September 18, 2001 |
With President Bush declaring that he wants Osama bin Laden "dead or alive," the supreme leader of Afghanistan's Taliban regime on Monday put the fate of the suspected terrorist mastermind--and the country--in the hands of the nation's Islamic clerics. Mullah Mohammed Omar asked a panel of clerics to decide whether to hand over Bin Laden after Omar received a blunt warning from his main ally, neighboring Pakistan, about the dangers facing Afghanistan. Lt. Gen. Mahmood Ahmed, chief of Pakistan's Inter-Services Intelligence agency, met with Omar in his stronghold, the southern city of Kandahar, and told him that he faced an urgent choice: Surrender Bin Laden or suffer massive attacks by U.S. forces, said a senior Pakistani diplomat.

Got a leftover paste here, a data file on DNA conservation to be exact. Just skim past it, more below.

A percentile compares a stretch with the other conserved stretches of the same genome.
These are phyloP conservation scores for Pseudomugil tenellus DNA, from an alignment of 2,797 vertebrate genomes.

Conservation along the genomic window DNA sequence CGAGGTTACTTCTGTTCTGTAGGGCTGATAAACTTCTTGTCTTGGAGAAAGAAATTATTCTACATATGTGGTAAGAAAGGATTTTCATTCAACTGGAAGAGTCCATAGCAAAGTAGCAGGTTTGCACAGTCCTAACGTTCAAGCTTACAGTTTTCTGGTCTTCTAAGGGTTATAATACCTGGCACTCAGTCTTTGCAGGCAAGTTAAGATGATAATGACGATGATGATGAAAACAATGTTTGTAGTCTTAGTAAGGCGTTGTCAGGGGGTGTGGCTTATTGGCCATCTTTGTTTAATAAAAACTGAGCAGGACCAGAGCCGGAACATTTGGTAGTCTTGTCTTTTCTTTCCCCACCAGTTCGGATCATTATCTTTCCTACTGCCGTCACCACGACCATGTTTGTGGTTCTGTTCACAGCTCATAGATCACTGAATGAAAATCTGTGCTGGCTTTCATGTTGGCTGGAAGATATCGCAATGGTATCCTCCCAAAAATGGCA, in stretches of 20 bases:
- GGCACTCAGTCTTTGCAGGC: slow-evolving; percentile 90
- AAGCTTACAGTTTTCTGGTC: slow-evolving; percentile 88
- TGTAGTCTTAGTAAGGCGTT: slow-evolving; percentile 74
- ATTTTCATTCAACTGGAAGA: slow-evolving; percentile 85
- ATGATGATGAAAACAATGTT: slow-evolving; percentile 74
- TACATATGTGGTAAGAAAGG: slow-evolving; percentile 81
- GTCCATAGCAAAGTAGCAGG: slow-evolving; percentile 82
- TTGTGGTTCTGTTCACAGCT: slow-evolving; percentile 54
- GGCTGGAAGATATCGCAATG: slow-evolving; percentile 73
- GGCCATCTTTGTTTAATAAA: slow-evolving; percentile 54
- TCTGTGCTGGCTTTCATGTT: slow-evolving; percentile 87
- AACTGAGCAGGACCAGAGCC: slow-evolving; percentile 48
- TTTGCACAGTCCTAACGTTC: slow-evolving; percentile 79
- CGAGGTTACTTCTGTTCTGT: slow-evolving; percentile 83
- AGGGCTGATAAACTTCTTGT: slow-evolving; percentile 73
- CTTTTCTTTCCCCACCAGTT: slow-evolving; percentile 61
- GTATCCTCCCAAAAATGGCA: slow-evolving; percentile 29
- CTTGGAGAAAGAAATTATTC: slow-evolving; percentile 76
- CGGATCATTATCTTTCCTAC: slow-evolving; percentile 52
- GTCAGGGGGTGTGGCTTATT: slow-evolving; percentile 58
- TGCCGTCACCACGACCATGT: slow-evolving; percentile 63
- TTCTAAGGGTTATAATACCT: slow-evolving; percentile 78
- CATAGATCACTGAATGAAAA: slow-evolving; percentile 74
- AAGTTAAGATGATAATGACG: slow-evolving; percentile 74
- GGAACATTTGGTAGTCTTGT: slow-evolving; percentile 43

October 7, 1998 |
The Taliban offered to stop growing poppies--which help make Afghanistan the world's second-largest opium producer after the Golden Triangle of Southeast Asia--in exchange for recognition by the United Nations as the government of the country. Mullah Mohammed Omar, the supreme leader of the Islamic militia, made the offer in remarks that were broadcast by the Taliban over the radio. Only Pakistan, Saudi Arabia and the United Arab Emirates recognize the Taliban as the government of Afghanistan.